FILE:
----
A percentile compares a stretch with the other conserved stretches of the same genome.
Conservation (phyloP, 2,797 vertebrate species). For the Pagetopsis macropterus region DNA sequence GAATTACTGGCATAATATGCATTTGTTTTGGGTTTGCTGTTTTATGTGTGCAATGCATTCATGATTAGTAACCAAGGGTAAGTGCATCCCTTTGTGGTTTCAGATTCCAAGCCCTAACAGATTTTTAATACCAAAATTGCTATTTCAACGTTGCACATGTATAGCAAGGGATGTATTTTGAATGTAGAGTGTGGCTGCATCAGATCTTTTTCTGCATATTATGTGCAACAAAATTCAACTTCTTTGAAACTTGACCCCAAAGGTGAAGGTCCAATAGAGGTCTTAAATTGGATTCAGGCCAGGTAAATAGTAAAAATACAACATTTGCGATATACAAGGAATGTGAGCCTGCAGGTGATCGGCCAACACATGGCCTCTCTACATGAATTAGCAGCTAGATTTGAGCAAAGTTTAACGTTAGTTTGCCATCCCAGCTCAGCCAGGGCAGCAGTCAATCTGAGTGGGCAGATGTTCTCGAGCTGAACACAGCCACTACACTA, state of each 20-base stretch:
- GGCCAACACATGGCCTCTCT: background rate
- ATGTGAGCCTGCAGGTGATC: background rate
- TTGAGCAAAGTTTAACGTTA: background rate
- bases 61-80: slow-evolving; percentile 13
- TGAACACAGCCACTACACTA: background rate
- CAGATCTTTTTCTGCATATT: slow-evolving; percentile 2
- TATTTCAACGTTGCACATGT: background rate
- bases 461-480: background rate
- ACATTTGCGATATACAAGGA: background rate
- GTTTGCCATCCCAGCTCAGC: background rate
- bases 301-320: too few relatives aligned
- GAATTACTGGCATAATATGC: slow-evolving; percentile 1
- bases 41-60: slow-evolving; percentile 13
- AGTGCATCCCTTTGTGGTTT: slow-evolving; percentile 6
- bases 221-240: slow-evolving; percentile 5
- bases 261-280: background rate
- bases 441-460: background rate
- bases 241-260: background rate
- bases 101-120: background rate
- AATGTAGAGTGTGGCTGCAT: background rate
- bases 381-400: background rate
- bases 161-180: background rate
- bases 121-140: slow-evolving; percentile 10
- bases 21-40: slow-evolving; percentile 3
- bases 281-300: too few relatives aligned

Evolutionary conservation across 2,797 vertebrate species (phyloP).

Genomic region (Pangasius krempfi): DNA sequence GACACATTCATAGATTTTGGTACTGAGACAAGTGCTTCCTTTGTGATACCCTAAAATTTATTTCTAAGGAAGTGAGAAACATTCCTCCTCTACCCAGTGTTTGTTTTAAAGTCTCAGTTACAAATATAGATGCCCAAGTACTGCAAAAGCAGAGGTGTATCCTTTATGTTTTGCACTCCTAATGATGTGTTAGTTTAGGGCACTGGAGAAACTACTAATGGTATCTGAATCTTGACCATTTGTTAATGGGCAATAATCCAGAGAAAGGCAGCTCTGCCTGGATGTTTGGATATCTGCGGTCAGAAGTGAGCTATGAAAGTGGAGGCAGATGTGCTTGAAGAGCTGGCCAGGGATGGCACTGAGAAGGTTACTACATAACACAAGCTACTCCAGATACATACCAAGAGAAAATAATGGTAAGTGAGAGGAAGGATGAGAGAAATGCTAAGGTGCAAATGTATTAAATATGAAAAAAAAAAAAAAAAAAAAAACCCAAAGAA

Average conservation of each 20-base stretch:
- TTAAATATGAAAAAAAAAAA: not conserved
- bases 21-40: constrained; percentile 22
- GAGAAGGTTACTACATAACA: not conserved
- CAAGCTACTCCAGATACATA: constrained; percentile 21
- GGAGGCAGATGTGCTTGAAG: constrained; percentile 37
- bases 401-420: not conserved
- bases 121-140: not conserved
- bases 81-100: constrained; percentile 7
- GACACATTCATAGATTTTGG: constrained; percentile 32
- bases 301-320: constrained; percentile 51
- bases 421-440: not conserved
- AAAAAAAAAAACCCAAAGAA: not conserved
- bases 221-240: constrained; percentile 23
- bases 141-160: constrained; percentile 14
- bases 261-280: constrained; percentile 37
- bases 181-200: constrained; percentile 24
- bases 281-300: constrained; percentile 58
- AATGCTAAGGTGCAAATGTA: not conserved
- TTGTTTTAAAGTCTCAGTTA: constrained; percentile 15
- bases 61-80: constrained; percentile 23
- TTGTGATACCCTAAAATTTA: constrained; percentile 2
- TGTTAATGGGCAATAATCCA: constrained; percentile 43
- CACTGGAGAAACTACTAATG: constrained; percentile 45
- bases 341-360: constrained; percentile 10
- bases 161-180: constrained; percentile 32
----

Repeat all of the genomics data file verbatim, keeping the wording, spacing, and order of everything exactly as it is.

A percentile compares a stretch with the other conserved stretches of the same genome.
Conservation (phyloP, 2,797 vertebrate species). For the Pagetopsis macropterus region DNA sequence GAATTACTGGCATAATATGCATTTGTTTTGGGTTTGCTGTTTTATGTGTGCAATGCATTCATGATTAGTAACCAAGGGTAAGTGCATCCCTTTGTGGTTTCAGATTCCAAGCCCTAACAGATTTTTAATACCAAAATTGCTATTTCAACGTTGCACATGTATAGCAAGGGATGTATTTTGAATGTAGAGTGTGGCTGCATCAGATCTTTTTCTGCATATTATGTGCAACAAAATTCAACTTCTTTGAAACTTGACCCCAAAGGTGAAGGTCCAATAGAGGTCTTAAATTGGATTCAGGCCAGGTAAATAGTAAAAATACAACATTTGCGATATACAAGGAATGTGAGCCTGCAGGTGATCGGCCAACACATGGCCTCTCTACATGAATTAGCAGCTAGATTTGAGCAAAGTTTAACGTTAGTTTGCCATCCCAGCTCAGCCAGGGCAGCAGTCAATCTGAGTGGGCAGATGTTCTCGAGCTGAACACAGCCACTACACTA, state of each 20-base stretch:
- GGCCAACACATGGCCTCTCT: background rate
- ATGTGAGCCTGCAGGTGATC: background rate
- TTGAGCAAAGTTTAACGTTA: background rate
- bases 61-80: slow-evolving; percentile 13
- TGAACACAGCCACTACACTA: background rate
- CAGATCTTTTTCTGCATATT: slow-evolving; percentile 2
- TATTTCAACGTTGCACATGT: background rate
- bases 461-480: background rate
- ACATTTGCGATATACAAGGA: background rate
- GTTTGCCATCCCAGCTCAGC: background rate
- bases 301-320: too few relatives aligned
- GAATTACTGGCATAATATGC: slow-evolving; percentile 1
- bases 41-60: slow-evolving; percentile 13
- AGTGCATCCCTTTGTGGTTT: slow-evolving; percentile 6
- bases 221-240: slow-evolving; percentile 5
- bases 261-280: background rate
- bases 441-460: background rate
- bases 241-260: background rate
- bases 101-120: background rate
- AATGTAGAGTGTGGCTGCAT: background rate
- bases 381-400: background rate
- bases 161-180: background rate
- bases 121-140: slow-evolving; percentile 10
- bases 21-40: slow-evolving; percentile 3
- bases 281-300: too few relatives aligned

Evolutionary conservation across 2,797 vertebrate species (phyloP).

Genomic region (Pangasius krempfi): DNA sequence GACACATTCATAGATTTTGGTACTGAGACAAGTGCTTCCTTTGTGATACCCTAAAATTTATTTCTAAGGAAGTGAGAAACATTCCTCCTCTACCCAGTGTTTGTTTTAAAGTCTCAGTTACAAATATAGATGCCCAAGTACTGCAAAAGCAGAGGTGTATCCTTTATGTTTTGCACTCCTAATGATGTGTTAGTTTAGGGCACTGGAGAAACTACTAATGGTATCTGAATCTTGACCATTTGTTAATGGGCAATAATCCAGAGAAAGGCAGCTCTGCCTGGATGTTTGGATATCTGCGGTCAGAAGTGAGCTATGAAAGTGGAGGCAGATGTGCTTGAAGAGCTGGCCAGGGATGGCACTGAGAAGGTTACTACATAACACAAGCTACTCCAGATACATACCAAGAGAAAATAATGGTAAGTGAGAGGAAGGATGAGAGAAATGCTAAGGTGCAAATGTATTAAATATGAAAAAAAAAAAAAAAAAAAAAACCCAAAGAA

Average conservation of each 20-base stretch:
- TTAAATATGAAAAAAAAAAA: not conserved
- bases 21-40: constrained; percentile 22
- GAGAAGGTTACTACATAACA: not conserved
- CAAGCTACTCCAGATACATA: constrained; percentile 21
- GGAGGCAGATGTGCTTGAAG: constrained; percentile 37
- bases 401-420: not conserved
- bases 121-140: not conserved
- bases 81-100: constrained; percentile 7
- GACACATTCATAGATTTTGG: constrained; percentile 32
- bases 301-320: constrained; percentile 51
- bases 421-440: not conserved
- AAAAAAAAAAACCCAAAGAA: not conserved
- bases 221-240: constrained; percentile 23
- bases 141-160: constrained; percentile 14
- bases 261-280: constrained; percentile 37
- bases 181-200: constrained; percentile 24
- bases 281-300: constrained; percentile 58
- AATGCTAAGGTGCAAATGTA: not conserved
- TTGTTTTAAAGTCTCAGTTA: constrained; percentile 15
- bases 61-80: constrained; percentile 23
- TTGTGATACCCTAAAATTTA: constrained; percentile 2
- TGTTAATGGGCAATAATCCA: constrained; percentile 43
- CACTGGAGAAACTACTAATG: constrained; percentile 45
- bases 341-360: constrained; percentile 10
- bases 161-180: constrained; percentile 32